Howell and Booth link neighborhood walkability and the presence of outdoor amenities to better health and fewer cases of diabetes among residents. The duo report that “researchers and policymakers alike have been searching for effective means to promote healthy lifestyles at a population level. . . . there has been a proliferation of research examining how the ‘built’ environment in which we live influences physical activity levels, by promoting active forms of transportation, such as walking and cycling, over passive ones, such as car use. Shifting the transportation choices of local residents may mean that more members of the population can participate in physical activity during their daily routine without structured exercise programs.” The researchers determined that people living in walkable neighborhoods who had access to parks and other options for outdoor activities were both more active and also less likely to be diabetic or obese.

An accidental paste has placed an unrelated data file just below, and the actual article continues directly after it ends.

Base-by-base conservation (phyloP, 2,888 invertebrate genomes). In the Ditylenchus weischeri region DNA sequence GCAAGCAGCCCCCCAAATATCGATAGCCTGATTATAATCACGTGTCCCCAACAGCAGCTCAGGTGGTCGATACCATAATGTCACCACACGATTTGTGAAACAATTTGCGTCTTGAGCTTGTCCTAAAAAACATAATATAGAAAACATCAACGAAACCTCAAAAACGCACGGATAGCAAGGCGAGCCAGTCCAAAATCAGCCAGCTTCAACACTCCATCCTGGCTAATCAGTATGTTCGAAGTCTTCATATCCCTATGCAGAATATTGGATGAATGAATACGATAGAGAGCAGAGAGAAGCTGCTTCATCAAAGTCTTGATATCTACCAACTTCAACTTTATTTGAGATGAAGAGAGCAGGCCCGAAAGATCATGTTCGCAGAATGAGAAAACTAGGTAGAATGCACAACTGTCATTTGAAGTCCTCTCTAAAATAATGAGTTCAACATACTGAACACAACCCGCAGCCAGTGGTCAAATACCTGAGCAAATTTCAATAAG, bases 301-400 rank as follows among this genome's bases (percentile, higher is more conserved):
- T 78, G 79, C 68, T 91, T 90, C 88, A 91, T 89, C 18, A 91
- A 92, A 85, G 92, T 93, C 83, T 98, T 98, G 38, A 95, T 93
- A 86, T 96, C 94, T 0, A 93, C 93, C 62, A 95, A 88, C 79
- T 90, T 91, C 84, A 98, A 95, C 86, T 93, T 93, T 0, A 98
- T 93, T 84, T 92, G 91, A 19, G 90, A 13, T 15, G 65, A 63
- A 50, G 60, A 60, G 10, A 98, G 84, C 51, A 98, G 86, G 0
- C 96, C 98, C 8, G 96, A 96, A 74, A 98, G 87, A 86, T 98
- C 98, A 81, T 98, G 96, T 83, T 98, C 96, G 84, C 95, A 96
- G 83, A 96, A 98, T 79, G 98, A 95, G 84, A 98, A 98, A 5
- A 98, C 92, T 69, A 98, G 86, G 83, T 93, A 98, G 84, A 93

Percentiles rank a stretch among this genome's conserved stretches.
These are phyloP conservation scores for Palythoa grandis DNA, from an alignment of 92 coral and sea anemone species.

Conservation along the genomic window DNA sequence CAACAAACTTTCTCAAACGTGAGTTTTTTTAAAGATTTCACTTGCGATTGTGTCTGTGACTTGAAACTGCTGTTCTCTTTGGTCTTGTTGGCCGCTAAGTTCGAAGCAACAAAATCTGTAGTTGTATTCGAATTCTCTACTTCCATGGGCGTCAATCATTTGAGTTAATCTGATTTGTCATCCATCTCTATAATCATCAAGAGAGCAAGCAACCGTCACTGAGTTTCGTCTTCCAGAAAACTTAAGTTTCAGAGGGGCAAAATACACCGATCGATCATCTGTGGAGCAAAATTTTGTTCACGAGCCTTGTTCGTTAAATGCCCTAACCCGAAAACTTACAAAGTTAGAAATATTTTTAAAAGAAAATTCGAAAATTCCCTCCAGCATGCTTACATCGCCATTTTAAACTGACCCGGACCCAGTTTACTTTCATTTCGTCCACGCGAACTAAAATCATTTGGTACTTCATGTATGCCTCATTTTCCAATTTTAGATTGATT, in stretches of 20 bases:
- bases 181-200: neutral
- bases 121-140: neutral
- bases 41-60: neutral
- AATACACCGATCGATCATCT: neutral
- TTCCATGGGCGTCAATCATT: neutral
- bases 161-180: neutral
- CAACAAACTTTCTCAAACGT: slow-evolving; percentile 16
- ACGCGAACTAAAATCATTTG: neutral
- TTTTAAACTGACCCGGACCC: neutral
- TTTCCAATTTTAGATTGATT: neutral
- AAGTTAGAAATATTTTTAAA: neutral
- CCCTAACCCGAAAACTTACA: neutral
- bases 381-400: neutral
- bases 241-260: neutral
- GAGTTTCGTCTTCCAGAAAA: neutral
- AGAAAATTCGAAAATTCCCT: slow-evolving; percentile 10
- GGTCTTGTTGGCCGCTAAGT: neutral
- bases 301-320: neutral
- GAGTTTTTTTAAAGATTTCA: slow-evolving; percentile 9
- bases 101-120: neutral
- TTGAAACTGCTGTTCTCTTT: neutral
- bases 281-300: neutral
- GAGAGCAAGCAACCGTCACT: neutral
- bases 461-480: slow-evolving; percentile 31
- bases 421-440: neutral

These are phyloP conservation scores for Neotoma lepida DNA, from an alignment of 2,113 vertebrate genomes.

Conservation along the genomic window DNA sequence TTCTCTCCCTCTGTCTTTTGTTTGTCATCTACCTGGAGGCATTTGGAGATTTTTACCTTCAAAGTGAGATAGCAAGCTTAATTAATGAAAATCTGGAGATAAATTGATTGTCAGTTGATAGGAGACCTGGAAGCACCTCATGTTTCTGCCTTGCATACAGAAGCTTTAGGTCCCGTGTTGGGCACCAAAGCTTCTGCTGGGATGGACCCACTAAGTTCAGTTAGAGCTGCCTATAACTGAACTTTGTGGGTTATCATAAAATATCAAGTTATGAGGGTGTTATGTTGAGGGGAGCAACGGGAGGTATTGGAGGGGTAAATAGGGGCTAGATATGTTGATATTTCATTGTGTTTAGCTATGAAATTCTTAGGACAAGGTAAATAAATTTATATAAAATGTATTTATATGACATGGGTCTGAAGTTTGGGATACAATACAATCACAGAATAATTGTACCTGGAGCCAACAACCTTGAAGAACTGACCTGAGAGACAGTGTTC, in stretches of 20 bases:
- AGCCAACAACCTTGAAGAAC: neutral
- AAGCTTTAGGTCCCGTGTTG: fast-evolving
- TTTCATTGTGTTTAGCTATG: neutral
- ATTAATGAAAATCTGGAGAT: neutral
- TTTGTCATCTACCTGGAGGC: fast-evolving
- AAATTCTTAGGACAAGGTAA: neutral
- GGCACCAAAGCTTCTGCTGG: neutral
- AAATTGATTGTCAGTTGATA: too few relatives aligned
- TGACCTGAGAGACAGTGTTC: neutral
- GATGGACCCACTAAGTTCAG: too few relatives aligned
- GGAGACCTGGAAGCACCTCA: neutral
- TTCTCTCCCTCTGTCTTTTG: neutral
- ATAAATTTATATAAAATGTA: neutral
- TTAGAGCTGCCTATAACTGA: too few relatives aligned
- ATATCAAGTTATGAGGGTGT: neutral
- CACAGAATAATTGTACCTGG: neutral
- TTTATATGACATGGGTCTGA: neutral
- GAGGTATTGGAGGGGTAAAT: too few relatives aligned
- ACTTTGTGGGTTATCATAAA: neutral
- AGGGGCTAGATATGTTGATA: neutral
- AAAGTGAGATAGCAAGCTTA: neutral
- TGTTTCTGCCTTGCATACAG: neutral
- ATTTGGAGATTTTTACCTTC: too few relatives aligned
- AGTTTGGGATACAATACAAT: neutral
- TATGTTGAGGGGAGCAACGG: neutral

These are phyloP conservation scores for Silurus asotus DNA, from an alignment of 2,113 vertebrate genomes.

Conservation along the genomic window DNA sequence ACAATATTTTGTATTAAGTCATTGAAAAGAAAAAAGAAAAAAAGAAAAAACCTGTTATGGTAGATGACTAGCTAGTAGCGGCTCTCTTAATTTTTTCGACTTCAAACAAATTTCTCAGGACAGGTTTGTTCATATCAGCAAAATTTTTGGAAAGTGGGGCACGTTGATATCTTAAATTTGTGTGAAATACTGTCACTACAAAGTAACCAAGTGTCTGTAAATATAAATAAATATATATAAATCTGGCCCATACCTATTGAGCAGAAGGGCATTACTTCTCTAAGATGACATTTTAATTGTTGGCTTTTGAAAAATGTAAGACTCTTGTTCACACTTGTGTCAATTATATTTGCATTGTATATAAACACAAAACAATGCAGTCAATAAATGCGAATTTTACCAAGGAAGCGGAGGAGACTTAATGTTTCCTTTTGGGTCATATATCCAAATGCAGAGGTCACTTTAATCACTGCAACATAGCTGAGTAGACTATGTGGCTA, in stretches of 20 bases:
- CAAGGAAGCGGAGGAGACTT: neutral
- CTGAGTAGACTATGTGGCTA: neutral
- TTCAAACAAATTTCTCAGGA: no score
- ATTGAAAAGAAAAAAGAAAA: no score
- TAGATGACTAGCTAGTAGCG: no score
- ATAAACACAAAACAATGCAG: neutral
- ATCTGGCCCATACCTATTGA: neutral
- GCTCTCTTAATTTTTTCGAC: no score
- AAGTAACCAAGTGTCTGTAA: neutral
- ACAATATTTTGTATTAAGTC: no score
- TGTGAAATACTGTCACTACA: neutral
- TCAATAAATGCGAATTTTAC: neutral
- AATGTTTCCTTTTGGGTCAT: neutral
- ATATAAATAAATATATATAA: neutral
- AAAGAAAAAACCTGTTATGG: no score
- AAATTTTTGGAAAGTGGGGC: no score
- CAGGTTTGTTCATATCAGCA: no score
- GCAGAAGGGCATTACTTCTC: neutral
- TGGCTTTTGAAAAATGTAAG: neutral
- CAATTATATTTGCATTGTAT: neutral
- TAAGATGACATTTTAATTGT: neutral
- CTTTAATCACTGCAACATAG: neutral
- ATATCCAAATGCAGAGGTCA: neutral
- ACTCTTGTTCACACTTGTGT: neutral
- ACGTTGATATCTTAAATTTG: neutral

Nicholas Howell and Gillian Booth. “The Weight of Place: Built Environment Correlates of Obesity and Diabetes.” Endocrine Reviews, in press, https://doi.org/10.1210/endrev/bnac005